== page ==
- Student visas allow work once they have commenced their course at UNSW. You can work up to 40 hours a fortnight during session and unlimited hours when your course is not in session.
University of Queensland
- University of Queensland
- Semester 1: July- November
- Semester 2: February- June
- UQ has four main campuses - St. Lucia, Ipswich, Herston and Gatton. Most exchange students study at either the St Lucia or Gatton campus. Students should try not to timetable courses taught at two different campuses on the same day. If the majority of their courses are taught on one campus (e.g. Gatton), they should make accommodation arrangements close to that campus.
- Please refer to the University of Queensland factsheet for more information.
- Australian immigration regulations require that international students are enrolled as full-time students during their studies in Australia. You must plan to enrol in a full-time load during each semester you study at UQ. A standard full-time load is eight units, which usually equates to four courses per semester.
- Study Abroad and Incoming Exchange students may select from most of the 4,000 courses across our six faculties. A full list of courses can be found on the UQ Courses and Programs website: www.uq.edu.au/study
- Most courses at UQ are open to Study Abroad and Incoming Exchange students but some require permission from the relevant UQ faculty or school prior to enrolment. UQ’s Study Abroad and Incoming Exchange Advisors will request a report with your letter of offer indicating which courses have been approved.
- Aside from Health Science and postgraduate Psychology, we have not been made aware of any restrictions to the disciplines exchange students may study in the University of Queensland.
- Please note: Most Clinical Health Science courses (Medicine, Dentistry, Physiotherapy, Occupational and Speech Therapy and Vet Science courses) are not available for Study Abroad or Incoming Exchange Students.
- Spaces are very limited and in high demand so students are advised to apply early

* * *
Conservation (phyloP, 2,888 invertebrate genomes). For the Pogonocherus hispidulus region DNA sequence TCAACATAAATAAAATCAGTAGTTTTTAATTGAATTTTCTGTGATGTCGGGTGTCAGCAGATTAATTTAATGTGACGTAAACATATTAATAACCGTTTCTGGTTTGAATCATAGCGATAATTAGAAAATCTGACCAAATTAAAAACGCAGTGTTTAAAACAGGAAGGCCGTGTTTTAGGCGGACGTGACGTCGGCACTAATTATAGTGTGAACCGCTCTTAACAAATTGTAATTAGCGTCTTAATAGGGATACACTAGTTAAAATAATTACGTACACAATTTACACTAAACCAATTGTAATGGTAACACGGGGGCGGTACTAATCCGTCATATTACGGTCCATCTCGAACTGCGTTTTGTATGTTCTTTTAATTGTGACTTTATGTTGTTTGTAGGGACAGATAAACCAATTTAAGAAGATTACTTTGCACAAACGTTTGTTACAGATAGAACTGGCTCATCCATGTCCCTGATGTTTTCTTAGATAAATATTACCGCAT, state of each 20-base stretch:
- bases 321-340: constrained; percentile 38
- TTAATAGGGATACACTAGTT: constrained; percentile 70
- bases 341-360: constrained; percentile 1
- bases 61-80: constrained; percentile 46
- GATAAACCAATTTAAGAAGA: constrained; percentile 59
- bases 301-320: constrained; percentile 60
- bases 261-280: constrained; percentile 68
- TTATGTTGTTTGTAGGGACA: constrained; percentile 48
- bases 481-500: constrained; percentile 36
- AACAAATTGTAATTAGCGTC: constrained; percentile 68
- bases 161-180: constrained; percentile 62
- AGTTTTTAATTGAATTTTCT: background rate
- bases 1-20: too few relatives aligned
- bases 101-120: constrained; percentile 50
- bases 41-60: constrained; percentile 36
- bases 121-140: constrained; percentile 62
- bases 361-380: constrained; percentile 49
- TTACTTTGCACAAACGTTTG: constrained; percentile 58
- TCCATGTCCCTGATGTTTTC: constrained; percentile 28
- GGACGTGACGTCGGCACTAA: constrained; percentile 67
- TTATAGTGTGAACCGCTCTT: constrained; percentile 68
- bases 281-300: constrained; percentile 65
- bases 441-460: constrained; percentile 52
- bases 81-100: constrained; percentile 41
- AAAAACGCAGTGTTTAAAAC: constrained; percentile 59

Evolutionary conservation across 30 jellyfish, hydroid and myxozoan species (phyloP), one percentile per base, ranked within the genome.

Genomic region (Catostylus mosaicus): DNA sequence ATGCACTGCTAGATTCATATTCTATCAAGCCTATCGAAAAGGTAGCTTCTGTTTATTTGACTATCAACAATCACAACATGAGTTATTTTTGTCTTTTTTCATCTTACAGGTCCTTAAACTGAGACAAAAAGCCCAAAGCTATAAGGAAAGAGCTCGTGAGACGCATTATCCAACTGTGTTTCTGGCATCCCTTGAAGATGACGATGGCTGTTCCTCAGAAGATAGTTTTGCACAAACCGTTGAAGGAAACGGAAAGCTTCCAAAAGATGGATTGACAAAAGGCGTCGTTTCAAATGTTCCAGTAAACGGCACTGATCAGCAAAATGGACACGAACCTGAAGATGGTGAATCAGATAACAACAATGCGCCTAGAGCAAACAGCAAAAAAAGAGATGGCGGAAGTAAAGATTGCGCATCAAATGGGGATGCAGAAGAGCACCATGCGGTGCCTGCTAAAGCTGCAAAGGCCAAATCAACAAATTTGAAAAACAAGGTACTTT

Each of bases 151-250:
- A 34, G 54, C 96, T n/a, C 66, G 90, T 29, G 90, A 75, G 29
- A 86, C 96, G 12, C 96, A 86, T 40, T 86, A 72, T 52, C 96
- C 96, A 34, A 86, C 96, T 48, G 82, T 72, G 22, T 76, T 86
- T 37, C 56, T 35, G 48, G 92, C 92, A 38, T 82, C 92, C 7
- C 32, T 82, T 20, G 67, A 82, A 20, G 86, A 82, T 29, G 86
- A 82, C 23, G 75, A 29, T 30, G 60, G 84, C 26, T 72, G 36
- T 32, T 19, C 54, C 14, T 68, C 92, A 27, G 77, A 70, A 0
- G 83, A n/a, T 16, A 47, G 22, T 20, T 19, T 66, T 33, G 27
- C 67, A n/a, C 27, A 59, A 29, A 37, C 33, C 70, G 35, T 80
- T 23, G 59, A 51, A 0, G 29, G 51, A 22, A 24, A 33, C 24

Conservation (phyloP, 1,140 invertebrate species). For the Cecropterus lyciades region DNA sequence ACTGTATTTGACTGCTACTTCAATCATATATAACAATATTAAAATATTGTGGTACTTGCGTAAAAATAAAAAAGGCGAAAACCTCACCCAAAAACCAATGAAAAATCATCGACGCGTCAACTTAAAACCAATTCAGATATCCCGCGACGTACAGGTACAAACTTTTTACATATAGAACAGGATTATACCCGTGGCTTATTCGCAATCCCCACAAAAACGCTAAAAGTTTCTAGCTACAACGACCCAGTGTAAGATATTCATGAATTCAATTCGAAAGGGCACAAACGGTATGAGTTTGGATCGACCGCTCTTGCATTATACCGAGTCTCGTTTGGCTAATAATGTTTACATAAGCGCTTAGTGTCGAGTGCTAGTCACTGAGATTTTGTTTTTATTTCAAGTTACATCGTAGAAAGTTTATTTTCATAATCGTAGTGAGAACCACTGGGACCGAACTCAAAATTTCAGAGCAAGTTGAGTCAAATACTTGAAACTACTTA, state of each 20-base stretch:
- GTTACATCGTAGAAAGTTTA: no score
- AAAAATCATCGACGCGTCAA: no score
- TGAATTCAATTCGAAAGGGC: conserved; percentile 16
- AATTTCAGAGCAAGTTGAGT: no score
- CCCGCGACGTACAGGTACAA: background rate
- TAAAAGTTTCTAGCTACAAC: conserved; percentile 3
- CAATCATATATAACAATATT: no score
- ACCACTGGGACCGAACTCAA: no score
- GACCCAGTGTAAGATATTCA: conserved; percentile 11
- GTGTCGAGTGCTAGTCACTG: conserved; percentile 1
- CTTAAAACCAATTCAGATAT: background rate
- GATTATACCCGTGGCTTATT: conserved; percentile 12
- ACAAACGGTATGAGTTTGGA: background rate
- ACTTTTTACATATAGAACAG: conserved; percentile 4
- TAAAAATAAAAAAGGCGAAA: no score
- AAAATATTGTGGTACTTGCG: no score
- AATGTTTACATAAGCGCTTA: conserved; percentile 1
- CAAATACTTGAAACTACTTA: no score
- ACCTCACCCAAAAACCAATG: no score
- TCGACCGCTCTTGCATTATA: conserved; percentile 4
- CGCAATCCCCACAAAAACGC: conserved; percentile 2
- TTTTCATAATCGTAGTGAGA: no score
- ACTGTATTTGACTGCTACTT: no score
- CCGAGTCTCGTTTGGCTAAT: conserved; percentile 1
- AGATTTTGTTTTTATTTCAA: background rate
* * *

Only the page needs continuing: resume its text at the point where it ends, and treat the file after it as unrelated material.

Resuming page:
- Health Insurance Overseas Student Health Cover (OSHC) provides international students with basic cover for medical and hospital care costs while in Australia. OSHC is a compulsory requirement for a student visa. If you choose, UQ can organise OSHC for you through its preferred provider.
University of SydneyUniversity Name
- University of Sydney
- Semester 1: July- November
- Semester 2: March- June
- For more information please see the University of Sydney factsheet
- For one semester, you’ll typically enrol in four units of study – each valued at 6 credit points – to make up a workload of 24 credit points. For a one-year program, you will enrol in 48 credit points across two semesters.
- The undergraduate units of study have the numbers 1000-3000 appearing in the course code. Codes in the 1000 range typically correspond to first year study, 2000s to second year study and 3000s to third year study. Codes for postgraduate students are typically numbered 5000-6000 level.
- For a comprehensive list of study options at the University of Sydney, please see the following link: http://sydney.edu.au/future-students/documents/sydney-abroad-units.pdf
- While this exchange is open to students from most departments in college, there are many disciplines at the University of Sydney which have special admission requirements which may affect your acceptance into modules in your area of study. It is important that you review the information about this provided on this sheet before applying.
- Health Science: This exchange may be suitable for some Health Science students.
- Law: The University of Sydney have a separate exchange agreement with the Law School and Law students should contact the Law School about that rather than applying for a place on this College-wide Exchange.
- University of Sydney can accept part-year students. Part-year students should note that not all modules are offered in each semester every year and you should search the modules available in the semester you wish to study there to ensure there are sufficient modules available.
- Housing is guaranteed if you apply by the specified date each semester.
University of Sydney will advise Trinity of the specific accommodation deadline.
- Health insurance is compulsory for most international students who are studying in Australia. It is a condition of your student visa that you maintain Overseas Student Health Cover (OSHC) for the duration of your studies. This cover needs to be arranged before you can apply for your student visa.
- The University’s preferred OSHC provider is Allianz Global Assist and if you indicate that you’d like us to arrange your OSHC then we will arrange the necessary type and length of cover. This is arranged once you have paid for your OSHC cover.
- Cost: $330 for 6 months (2017 rate)
- If you’d like to arrange your OSHC cover, immigration have approved providers.
- Norwegian, Belgian and Swedish students are exempt from OSHC as a result of special inter-governmental arrangements.
Monash UniversityUniversity Name
- Monash University